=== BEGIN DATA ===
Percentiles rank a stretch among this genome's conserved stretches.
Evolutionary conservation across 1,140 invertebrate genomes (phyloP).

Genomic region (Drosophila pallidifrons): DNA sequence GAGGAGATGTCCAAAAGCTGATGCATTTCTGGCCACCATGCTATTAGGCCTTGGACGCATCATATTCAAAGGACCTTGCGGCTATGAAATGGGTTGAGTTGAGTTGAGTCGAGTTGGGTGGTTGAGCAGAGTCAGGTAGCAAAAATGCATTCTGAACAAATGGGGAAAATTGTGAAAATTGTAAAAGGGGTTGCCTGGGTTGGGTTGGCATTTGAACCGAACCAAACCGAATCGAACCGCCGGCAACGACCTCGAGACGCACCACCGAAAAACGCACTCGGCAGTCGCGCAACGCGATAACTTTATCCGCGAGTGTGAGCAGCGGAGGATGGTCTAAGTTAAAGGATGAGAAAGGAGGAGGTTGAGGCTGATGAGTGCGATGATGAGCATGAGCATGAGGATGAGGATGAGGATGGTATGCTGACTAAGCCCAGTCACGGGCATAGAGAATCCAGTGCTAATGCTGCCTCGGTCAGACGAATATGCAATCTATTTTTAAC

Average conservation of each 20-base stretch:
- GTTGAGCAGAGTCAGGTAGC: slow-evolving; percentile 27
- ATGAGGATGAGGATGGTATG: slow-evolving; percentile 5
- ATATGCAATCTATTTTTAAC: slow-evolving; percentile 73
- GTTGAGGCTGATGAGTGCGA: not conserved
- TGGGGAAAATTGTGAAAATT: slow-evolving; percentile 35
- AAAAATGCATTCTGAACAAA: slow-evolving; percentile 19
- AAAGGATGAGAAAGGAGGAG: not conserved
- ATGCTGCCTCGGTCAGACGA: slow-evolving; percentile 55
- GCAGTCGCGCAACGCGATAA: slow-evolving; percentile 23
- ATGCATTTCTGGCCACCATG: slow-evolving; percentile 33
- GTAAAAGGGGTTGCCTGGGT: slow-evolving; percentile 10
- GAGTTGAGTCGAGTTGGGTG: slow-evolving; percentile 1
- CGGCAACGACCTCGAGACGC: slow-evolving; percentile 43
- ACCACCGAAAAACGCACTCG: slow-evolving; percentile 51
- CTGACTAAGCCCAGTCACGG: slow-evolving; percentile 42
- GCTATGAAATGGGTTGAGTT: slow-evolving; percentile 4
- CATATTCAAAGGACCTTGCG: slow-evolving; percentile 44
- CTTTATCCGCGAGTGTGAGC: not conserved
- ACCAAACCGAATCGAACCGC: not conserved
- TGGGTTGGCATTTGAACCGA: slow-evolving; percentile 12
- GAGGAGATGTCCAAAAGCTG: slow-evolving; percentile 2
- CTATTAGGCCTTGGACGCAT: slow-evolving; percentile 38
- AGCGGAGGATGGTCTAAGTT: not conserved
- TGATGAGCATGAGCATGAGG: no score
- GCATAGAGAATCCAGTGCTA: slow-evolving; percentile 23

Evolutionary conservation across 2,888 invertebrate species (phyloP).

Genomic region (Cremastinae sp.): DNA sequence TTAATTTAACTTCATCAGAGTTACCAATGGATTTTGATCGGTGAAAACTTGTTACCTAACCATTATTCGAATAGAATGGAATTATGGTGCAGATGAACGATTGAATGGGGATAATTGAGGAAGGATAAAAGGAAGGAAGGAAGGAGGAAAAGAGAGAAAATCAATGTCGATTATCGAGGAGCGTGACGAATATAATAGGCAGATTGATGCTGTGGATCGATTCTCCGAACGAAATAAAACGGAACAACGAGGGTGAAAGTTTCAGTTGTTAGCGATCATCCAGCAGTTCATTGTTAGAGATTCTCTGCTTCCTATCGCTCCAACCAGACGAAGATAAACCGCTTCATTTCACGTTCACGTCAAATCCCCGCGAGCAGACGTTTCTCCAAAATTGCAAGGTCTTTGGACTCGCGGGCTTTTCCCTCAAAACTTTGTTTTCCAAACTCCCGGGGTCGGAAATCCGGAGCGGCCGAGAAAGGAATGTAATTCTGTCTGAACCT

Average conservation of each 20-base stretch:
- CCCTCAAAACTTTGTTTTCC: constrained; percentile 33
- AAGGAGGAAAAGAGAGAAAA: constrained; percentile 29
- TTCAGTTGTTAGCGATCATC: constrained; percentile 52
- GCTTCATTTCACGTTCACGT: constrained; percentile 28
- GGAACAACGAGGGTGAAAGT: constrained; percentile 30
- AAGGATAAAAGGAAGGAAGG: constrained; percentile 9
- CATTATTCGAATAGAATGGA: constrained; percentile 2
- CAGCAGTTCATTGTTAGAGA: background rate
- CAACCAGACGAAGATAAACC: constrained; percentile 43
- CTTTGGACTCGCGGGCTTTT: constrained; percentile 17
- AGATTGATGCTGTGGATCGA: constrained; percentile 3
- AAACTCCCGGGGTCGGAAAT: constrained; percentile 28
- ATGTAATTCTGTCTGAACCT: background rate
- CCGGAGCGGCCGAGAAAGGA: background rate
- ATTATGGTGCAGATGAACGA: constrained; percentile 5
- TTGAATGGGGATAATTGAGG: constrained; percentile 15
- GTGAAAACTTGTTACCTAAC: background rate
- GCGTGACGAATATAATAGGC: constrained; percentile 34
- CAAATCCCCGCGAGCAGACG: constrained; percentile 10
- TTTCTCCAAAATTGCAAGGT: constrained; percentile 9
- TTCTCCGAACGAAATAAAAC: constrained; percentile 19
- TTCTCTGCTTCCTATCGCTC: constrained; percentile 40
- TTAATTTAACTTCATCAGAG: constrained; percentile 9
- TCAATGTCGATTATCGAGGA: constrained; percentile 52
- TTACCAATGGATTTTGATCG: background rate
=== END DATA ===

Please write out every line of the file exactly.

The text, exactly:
Percentiles rank a stretch among this genome's conserved stretches.
Evolutionary conservation across 1,140 invertebrate genomes (phyloP).

Genomic region (Drosophila pallidifrons): DNA sequence GAGGAGATGTCCAAAAGCTGATGCATTTCTGGCCACCATGCTATTAGGCCTTGGACGCATCATATTCAAAGGACCTTGCGGCTATGAAATGGGTTGAGTTGAGTTGAGTCGAGTTGGGTGGTTGAGCAGAGTCAGGTAGCAAAAATGCATTCTGAACAAATGGGGAAAATTGTGAAAATTGTAAAAGGGGTTGCCTGGGTTGGGTTGGCATTTGAACCGAACCAAACCGAATCGAACCGCCGGCAACGACCTCGAGACGCACCACCGAAAAACGCACTCGGCAGTCGCGCAACGCGATAACTTTATCCGCGAGTGTGAGCAGCGGAGGATGGTCTAAGTTAAAGGATGAGAAAGGAGGAGGTTGAGGCTGATGAGTGCGATGATGAGCATGAGCATGAGGATGAGGATGAGGATGGTATGCTGACTAAGCCCAGTCACGGGCATAGAGAATCCAGTGCTAATGCTGCCTCGGTCAGACGAATATGCAATCTATTTTTAAC

Average conservation of each 20-base stretch:
- GTTGAGCAGAGTCAGGTAGC: slow-evolving; percentile 27
- ATGAGGATGAGGATGGTATG: slow-evolving; percentile 5
- ATATGCAATCTATTTTTAAC: slow-evolving; percentile 73
- GTTGAGGCTGATGAGTGCGA: not conserved
- TGGGGAAAATTGTGAAAATT: slow-evolving; percentile 35
- AAAAATGCATTCTGAACAAA: slow-evolving; percentile 19
- AAAGGATGAGAAAGGAGGAG: not conserved
- ATGCTGCCTCGGTCAGACGA: slow-evolving; percentile 55
- GCAGTCGCGCAACGCGATAA: slow-evolving; percentile 23
- ATGCATTTCTGGCCACCATG: slow-evolving; percentile 33
- GTAAAAGGGGTTGCCTGGGT: slow-evolving; percentile 10
- GAGTTGAGTCGAGTTGGGTG: slow-evolving; percentile 1
- CGGCAACGACCTCGAGACGC: slow-evolving; percentile 43
- ACCACCGAAAAACGCACTCG: slow-evolving; percentile 51
- CTGACTAAGCCCAGTCACGG: slow-evolving; percentile 42
- GCTATGAAATGGGTTGAGTT: slow-evolving; percentile 4
- CATATTCAAAGGACCTTGCG: slow-evolving; percentile 44
- CTTTATCCGCGAGTGTGAGC: not conserved
- ACCAAACCGAATCGAACCGC: not conserved
- TGGGTTGGCATTTGAACCGA: slow-evolving; percentile 12
- GAGGAGATGTCCAAAAGCTG: slow-evolving; percentile 2
- CTATTAGGCCTTGGACGCAT: slow-evolving; percentile 38
- AGCGGAGGATGGTCTAAGTT: not conserved
- TGATGAGCATGAGCATGAGG: no score
- GCATAGAGAATCCAGTGCTA: slow-evolving; percentile 23

Evolutionary conservation across 2,888 invertebrate species (phyloP).

Genomic region (Cremastinae sp.): DNA sequence TTAATTTAACTTCATCAGAGTTACCAATGGATTTTGATCGGTGAAAACTTGTTACCTAACCATTATTCGAATAGAATGGAATTATGGTGCAGATGAACGATTGAATGGGGATAATTGAGGAAGGATAAAAGGAAGGAAGGAAGGAGGAAAAGAGAGAAAATCAATGTCGATTATCGAGGAGCGTGACGAATATAATAGGCAGATTGATGCTGTGGATCGATTCTCCGAACGAAATAAAACGGAACAACGAGGGTGAAAGTTTCAGTTGTTAGCGATCATCCAGCAGTTCATTGTTAGAGATTCTCTGCTTCCTATCGCTCCAACCAGACGAAGATAAACCGCTTCATTTCACGTTCACGTCAAATCCCCGCGAGCAGACGTTTCTCCAAAATTGCAAGGTCTTTGGACTCGCGGGCTTTTCCCTCAAAACTTTGTTTTCCAAACTCCCGGGGTCGGAAATCCGGAGCGGCCGAGAAAGGAATGTAATTCTGTCTGAACCT

Average conservation of each 20-base stretch:
- CCCTCAAAACTTTGTTTTCC: constrained; percentile 33
- AAGGAGGAAAAGAGAGAAAA: constrained; percentile 29
- TTCAGTTGTTAGCGATCATC: constrained; percentile 52
- GCTTCATTTCACGTTCACGT: constrained; percentile 28
- GGAACAACGAGGGTGAAAGT: constrained; percentile 30
- AAGGATAAAAGGAAGGAAGG: constrained; percentile 9
- CATTATTCGAATAGAATGGA: constrained; percentile 2
- CAGCAGTTCATTGTTAGAGA: background rate
- CAACCAGACGAAGATAAACC: constrained; percentile 43
- CTTTGGACTCGCGGGCTTTT: constrained; percentile 17
- AGATTGATGCTGTGGATCGA: constrained; percentile 3
- AAACTCCCGGGGTCGGAAAT: constrained; percentile 28
- ATGTAATTCTGTCTGAACCT: background rate
- CCGGAGCGGCCGAGAAAGGA: background rate
- ATTATGGTGCAGATGAACGA: constrained; percentile 5
- TTGAATGGGGATAATTGAGG: constrained; percentile 15
- GTGAAAACTTGTTACCTAAC: background rate
- GCGTGACGAATATAATAGGC: constrained; percentile 34
- CAAATCCCCGCGAGCAGACG: constrained; percentile 10
- TTTCTCCAAAATTGCAAGGT: constrained; percentile 9
- TTCTCCGAACGAAATAAAAC: constrained; percentile 19
- TTCTCTGCTTCCTATCGCTC: constrained; percentile 40
- TTAATTTAACTTCATCAGAG: constrained; percentile 9
- TCAATGTCGATTATCGAGGA: constrained; percentile 52
- TTACCAATGGATTTTGATCG: background rate